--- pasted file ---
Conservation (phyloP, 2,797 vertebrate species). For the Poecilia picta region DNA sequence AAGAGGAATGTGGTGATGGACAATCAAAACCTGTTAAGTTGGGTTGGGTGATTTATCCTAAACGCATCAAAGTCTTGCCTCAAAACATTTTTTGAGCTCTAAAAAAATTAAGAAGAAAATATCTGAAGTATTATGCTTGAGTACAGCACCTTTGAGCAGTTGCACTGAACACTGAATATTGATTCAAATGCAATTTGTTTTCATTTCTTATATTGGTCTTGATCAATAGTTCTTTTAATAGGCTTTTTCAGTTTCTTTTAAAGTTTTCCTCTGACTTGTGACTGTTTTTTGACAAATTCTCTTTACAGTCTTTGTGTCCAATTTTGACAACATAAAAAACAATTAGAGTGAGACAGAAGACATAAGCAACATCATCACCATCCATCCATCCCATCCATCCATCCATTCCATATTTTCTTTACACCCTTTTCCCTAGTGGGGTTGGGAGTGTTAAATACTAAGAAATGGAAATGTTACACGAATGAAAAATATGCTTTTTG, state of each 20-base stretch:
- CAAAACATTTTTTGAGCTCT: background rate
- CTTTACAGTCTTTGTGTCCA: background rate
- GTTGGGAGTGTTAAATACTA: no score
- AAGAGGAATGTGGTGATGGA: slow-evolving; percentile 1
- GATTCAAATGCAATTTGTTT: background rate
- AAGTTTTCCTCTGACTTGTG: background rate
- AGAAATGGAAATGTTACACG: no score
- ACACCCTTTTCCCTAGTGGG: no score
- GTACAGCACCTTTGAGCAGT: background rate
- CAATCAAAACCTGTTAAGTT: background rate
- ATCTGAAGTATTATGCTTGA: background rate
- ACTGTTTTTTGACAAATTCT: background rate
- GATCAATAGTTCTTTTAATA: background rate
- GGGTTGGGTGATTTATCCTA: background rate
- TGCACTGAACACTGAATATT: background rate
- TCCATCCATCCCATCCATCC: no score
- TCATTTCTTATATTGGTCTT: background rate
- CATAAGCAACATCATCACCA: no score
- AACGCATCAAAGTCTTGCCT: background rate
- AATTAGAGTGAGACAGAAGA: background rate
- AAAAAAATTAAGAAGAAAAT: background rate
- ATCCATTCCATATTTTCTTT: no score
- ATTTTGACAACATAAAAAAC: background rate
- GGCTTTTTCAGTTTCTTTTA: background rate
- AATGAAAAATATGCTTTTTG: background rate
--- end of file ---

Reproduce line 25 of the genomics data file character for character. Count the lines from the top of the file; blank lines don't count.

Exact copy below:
- GGCTTTTTCAGTTTCTTTTA: background rate